Did American ideals set forth in the Declaration of Independence, or actual historical events influence the "American identity" more?my essay is about the development of the American Identity from...

Did American ideals set forth in the Declaration of Independence, or actual historical events influence the "American identity" more?

my essay is about the development of the American Identity from 1650-1776, and im stuck on finding examples of why the reality had more of an influence than the ideals, if i get some suggestions, i can give support on them myself. i have the intro, a basic thesis, and a little bit of support, but im stuck on persuasive suggestions, so basically im asking for 2, maybe 3, historical events that had to do with the original colinies up to 1776 that helped "develop" the american identity

Asked on by blakehill

2 Answers | Add Yours

litteacher8's profile pic

litteacher8 | High School Teacher | (Level 3) Distinguished Educator

Posted on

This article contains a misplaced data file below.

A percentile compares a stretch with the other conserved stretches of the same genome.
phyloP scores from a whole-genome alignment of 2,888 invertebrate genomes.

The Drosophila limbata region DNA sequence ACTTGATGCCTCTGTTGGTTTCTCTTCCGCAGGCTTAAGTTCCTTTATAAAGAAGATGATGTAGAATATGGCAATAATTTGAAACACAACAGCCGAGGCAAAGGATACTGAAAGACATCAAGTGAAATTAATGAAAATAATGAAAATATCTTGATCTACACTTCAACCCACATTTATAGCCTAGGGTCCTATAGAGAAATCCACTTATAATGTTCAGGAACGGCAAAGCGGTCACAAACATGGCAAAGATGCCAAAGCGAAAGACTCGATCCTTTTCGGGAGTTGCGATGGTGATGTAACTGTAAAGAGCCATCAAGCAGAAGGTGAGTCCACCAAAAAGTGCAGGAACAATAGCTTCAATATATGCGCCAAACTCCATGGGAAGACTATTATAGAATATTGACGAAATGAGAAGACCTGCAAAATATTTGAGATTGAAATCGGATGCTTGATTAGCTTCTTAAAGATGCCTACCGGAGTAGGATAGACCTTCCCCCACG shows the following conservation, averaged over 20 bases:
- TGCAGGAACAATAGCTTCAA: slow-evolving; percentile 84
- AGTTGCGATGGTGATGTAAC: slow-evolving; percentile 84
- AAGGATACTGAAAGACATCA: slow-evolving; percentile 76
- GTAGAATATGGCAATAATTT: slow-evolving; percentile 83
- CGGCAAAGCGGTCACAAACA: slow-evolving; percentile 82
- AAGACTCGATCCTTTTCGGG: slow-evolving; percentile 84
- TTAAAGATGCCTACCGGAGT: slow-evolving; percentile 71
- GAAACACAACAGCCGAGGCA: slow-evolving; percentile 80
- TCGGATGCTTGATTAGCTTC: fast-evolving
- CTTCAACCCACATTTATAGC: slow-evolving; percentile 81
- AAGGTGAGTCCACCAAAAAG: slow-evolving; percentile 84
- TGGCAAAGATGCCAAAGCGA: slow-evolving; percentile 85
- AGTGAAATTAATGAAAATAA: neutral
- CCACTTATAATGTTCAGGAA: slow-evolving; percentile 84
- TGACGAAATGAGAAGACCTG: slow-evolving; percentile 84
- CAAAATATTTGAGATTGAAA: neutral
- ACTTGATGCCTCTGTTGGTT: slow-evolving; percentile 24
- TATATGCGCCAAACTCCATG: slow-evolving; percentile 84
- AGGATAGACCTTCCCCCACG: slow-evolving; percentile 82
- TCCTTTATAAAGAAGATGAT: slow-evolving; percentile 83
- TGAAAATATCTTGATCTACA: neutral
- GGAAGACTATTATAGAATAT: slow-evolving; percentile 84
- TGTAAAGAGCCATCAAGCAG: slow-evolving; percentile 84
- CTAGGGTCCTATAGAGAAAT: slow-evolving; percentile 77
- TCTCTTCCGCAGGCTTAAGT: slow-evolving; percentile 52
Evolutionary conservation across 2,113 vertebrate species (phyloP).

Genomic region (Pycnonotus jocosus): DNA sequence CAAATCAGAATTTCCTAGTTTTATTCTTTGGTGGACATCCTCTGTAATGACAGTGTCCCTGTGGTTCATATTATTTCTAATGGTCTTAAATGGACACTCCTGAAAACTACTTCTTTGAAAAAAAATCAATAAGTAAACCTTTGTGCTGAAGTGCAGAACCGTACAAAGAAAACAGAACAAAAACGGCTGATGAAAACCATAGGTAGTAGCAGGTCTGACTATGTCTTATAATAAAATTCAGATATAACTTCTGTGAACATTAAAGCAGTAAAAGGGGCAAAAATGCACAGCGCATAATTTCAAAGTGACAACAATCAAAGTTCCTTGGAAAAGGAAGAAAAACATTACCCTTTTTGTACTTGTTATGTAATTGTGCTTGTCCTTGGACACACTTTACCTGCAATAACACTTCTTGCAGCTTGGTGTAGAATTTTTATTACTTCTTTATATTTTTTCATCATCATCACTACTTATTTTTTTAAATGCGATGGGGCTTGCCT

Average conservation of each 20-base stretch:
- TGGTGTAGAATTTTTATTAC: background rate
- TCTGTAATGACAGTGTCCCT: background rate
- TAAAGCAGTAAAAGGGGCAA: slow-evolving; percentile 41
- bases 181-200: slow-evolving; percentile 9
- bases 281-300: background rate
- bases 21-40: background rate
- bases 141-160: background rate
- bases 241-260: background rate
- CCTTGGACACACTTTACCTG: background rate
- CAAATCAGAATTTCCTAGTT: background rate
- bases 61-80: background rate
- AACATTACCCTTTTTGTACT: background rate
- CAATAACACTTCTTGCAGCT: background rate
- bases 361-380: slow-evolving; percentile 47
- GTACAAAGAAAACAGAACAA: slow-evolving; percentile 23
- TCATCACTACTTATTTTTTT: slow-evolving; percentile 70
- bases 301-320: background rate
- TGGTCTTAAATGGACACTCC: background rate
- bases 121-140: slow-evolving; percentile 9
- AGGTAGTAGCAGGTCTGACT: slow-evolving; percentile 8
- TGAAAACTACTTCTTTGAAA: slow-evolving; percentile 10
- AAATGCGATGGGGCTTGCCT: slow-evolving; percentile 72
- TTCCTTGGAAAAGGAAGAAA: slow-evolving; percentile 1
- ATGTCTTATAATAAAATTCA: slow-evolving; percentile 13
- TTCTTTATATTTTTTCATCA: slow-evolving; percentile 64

I think that the ideals had the greatest effect on the American identity. Events followed them. Americans tried to live up to those ideals, and still do. They did and continue to effect American choices. Now, the historical events are also part of our mythology.
pohnpei397's profile pic

pohnpei397 | College Teacher | (Level 3) Distinguished Educator

Posted on

This is not really an event, but I would say that the general availability of "free" land helped to shape the American identity as much as anything.  I think that it helped to make the words of the Declaration into more of a reality.

In colonial times, the majority of white colonists were really pretty independent -- much more so than they would have been in England.  This was because of the availability of land.  If they did not like the circumstances in which they were living, they could really just pack up and move somewhere else.  If they moved out towards the frontier, they could get land of their own.

The existence of the frontier as an outlet made it so that Americans (white men) really were free and equal and that became a huge part of the American identity.

We’ve answered 318,915 questions. We can answer yours, too.

Ask a question